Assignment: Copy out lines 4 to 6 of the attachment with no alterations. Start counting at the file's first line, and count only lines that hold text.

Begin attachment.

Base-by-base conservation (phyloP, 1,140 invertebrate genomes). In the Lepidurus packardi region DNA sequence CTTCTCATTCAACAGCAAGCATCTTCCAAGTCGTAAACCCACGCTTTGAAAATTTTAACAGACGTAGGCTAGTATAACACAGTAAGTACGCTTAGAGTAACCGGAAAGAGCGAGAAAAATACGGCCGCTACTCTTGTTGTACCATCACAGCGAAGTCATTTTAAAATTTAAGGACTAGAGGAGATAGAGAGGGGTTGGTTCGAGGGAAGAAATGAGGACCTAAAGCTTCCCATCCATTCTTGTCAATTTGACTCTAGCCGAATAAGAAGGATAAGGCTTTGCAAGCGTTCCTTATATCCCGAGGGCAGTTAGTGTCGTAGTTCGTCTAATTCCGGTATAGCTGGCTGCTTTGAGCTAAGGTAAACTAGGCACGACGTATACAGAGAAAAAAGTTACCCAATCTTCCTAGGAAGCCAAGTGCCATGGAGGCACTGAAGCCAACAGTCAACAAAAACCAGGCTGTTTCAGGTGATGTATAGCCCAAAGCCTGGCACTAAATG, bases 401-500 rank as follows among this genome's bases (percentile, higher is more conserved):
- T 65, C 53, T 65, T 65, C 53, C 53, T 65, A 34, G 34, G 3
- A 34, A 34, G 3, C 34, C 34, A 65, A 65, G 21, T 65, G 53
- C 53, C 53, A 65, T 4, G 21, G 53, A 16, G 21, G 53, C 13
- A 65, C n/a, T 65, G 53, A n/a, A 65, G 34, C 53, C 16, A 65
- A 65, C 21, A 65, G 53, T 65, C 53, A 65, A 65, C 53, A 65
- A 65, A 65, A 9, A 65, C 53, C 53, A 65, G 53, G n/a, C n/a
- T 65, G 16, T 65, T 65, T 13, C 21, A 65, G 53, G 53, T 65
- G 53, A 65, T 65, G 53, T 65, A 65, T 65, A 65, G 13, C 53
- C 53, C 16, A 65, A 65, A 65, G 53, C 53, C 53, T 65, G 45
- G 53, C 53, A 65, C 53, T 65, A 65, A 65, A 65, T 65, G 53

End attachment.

- C 53, C 53, A 65, T 4, G 21, G 53, A 16, G 21, G 53, C 13
- A 65, C n/a, T 65, G 53, A n/a, A 65, G 34, C 53, C 16, A 65
- A 65, C 21, A 65, G 53, T 65, C 53, A 65, A 65, C 53, A 65